Out of court orders and sentences for children
If you admit to, or are found guilty of an offence, there are various orders or sentences you can be given, depending on if you go to court and the severity of the offence.
Out of court disposals
Out of court disposals give the police the option to deal quickly and proportionately with low-level, often first-time offending without having to go to court.
The police have a range of options when dealing with offences committed by a child. The police decide which is the most appropriate, usually after we have made an assessment or recommendation to them. We offer support to all children who have received any type of out of court disposal, and to their families. Read more about how we can support you.
Below the different out of court disposals are described:
A community resolution (CR) can be given when:
- you have admitted to the offence
- it is your first time in trouble
- you have committed a low-level offence such as anti-social behaviour.
There are 2 types of community resolution, informal and formal.
- An informal CR means it is dealt with at the time of the incident or on the spot by the police officer.
- A formal CR means you will be referred to the Youth Justice Team for further support from an allocated practitioner as part of your community resolution, this will include restorative justice.
There are some offences that do not meet the criteria for a community resolution.
- A youth caution (YC) is a formal out of court disposal, meaning it goes through the police panel process.
- It is given when you have admitted to the offence and there is a chance of being convicted in court. The police will contact us to help them decide if a youth caution should be given.
- You will be offered interventions with an allocated practitioner as part of your youth caution. This work is voluntary, but if you take part it will support you in understanding what is going on for you and help to keep you and other people safe.
- Youth cautions will also include restorative justice.
- A youth conditional caution (YCC) is a formal out of court disposal, meaning it goes through the police panel process, with compulsory conditions attached to it.
- Like a youth caution, it is given when you have admitted to the offence and there is a chance of being convicted in court.
- A youth conditional caution will last for 3 months from the date it is given to you at the police clinic.
- A member of the Youth Justice Team will meet with you to agree what conditions will guide you in making positive choices for your future and to keep you and other people safe. This will also include restorative justice.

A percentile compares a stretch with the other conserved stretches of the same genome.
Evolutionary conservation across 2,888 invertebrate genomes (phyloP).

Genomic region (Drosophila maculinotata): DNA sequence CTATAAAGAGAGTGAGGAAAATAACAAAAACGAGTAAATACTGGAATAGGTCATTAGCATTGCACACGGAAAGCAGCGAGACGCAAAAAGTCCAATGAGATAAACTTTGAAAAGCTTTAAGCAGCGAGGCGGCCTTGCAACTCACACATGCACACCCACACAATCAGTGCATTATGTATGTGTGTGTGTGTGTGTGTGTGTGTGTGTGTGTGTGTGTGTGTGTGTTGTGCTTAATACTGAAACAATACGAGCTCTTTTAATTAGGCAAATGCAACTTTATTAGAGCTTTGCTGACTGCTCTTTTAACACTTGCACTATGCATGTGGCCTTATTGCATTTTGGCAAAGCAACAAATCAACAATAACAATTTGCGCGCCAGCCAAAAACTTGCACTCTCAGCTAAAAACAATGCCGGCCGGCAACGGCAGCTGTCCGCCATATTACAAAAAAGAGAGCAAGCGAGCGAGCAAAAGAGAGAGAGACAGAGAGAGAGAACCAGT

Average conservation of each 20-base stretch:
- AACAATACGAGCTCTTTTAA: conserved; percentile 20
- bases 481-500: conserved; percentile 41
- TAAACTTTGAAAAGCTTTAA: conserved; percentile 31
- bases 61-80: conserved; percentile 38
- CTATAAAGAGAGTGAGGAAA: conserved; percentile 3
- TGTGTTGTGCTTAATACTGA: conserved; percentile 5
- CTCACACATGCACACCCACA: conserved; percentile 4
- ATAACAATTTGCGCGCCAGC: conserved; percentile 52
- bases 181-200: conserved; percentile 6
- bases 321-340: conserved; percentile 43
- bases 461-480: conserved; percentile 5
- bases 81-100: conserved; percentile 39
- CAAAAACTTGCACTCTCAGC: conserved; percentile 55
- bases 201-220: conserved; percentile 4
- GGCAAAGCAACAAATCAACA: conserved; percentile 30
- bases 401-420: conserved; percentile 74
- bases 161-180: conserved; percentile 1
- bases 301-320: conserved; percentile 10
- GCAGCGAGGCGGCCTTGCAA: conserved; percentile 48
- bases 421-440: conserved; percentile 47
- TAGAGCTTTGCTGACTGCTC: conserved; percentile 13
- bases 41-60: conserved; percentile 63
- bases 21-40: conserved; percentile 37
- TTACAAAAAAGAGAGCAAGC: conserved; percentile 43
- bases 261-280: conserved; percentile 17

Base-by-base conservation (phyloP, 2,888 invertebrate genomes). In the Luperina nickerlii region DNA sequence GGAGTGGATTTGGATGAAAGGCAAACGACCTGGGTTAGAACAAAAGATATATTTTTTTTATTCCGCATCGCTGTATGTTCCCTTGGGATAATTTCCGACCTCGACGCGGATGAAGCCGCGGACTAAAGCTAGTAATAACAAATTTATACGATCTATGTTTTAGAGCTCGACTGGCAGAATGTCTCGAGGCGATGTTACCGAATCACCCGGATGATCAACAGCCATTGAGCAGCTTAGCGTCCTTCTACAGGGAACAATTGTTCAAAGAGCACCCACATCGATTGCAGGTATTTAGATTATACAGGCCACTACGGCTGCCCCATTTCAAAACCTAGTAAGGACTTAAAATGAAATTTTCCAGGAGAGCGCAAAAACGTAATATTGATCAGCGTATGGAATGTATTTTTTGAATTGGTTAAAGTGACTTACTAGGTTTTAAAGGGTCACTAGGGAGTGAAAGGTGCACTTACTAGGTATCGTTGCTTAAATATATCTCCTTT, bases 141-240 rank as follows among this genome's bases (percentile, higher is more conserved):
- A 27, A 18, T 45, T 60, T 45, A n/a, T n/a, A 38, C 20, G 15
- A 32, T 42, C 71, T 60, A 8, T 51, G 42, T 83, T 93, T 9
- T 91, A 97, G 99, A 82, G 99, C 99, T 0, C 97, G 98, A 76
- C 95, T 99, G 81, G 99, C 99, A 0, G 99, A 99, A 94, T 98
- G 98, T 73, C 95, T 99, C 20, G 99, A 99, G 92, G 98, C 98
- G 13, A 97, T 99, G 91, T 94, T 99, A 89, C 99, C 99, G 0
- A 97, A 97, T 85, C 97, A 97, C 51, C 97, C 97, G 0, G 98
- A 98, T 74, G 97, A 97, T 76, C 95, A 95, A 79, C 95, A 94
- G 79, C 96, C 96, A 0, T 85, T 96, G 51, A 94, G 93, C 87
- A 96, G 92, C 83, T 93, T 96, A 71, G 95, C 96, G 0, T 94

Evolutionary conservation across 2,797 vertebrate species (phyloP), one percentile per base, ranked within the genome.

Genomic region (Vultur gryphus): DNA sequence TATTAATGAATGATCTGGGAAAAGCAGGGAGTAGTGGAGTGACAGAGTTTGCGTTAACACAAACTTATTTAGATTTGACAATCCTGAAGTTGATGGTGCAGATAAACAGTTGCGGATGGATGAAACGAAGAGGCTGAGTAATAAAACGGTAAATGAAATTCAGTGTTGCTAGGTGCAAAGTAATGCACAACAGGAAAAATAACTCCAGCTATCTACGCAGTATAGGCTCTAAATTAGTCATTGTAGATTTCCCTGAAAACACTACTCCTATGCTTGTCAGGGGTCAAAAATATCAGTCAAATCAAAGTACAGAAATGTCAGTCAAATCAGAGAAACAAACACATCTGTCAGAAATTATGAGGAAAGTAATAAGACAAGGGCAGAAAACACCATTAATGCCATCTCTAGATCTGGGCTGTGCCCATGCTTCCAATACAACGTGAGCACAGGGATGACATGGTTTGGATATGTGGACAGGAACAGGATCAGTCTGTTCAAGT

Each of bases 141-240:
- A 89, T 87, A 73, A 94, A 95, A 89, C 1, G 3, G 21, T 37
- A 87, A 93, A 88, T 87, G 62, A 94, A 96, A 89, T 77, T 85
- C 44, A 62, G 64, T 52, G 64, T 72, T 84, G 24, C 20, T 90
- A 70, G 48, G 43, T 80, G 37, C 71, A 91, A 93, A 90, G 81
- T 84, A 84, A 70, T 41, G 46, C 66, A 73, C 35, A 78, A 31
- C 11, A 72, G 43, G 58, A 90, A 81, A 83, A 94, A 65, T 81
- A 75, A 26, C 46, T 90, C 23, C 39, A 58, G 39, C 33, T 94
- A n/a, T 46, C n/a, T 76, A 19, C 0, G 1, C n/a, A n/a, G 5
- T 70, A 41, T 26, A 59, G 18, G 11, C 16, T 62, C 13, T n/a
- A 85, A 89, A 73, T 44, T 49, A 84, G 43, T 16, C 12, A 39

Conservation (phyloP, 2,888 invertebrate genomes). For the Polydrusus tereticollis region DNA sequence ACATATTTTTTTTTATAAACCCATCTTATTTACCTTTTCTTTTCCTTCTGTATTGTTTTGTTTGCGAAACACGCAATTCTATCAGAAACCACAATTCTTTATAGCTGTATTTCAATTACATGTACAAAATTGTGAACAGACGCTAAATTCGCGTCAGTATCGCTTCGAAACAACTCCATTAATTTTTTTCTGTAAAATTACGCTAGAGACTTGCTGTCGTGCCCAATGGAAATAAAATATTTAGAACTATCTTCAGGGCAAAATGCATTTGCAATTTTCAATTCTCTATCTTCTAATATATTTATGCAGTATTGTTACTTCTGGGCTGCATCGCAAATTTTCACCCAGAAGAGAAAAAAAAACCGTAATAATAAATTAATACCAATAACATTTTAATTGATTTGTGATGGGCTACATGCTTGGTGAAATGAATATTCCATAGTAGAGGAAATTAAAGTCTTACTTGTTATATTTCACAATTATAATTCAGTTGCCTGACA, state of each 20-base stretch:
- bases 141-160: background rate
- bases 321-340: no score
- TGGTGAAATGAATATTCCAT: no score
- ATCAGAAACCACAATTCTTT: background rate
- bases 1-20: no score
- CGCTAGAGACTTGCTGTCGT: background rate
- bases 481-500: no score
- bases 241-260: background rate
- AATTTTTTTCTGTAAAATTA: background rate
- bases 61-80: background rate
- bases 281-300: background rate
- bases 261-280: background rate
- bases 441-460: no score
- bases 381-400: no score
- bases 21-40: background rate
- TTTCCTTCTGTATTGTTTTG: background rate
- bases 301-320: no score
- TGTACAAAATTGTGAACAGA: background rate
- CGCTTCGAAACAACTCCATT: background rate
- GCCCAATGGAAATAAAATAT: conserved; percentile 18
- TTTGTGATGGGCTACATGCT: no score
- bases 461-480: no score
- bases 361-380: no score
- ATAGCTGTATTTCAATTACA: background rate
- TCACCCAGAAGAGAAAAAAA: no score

- We will meet with you during your YCC to support you to complete these conditions.
Any out of court disposals, including both formal and informal, will be kept on record by police and may be used in criminal proceedings.
Find out about understanding your criminal record, including when an out of court disposal becomes spent. A conviction is termed as ‘spent’ when the rehabilitation period is over. These spent convictions do not need to be disclosed to employers or when you apply for insurance.
The court can give a range of sentences, known as court orders. The order the court gives depends on the severity of the offence. Below the different court orders are described:
- You will complete your order in the community.
- It can last between 3 and 12 months.
- You will attend an initial panel meeting where you will agree to a contract, which states what you need to do.
- The contract is aimed at repairing the harm that has been caused and how to address the cause of your offending behaviour.
- It will start once your contract is agreed at your initial panel meeting.
- You will complete your order in the community.
- There will be rules and conditions you need to follow which will be set by the court. For example:
- not going to specific places
- not seeing specific people
- an electronically monitored curfew
- unpaid work or taking part in activities.
- It always involves working with us, the Youth Justice Team.
- The court will tell you how long your order is for. It can last up to 3 years and will start as soon as you are sentenced.
A youth rehabilitation order with intensive supervision and surveillance is a direct alternative to custody. This means that you will be in the community. This order can be used when a serious crime has been committed or lots of crimes.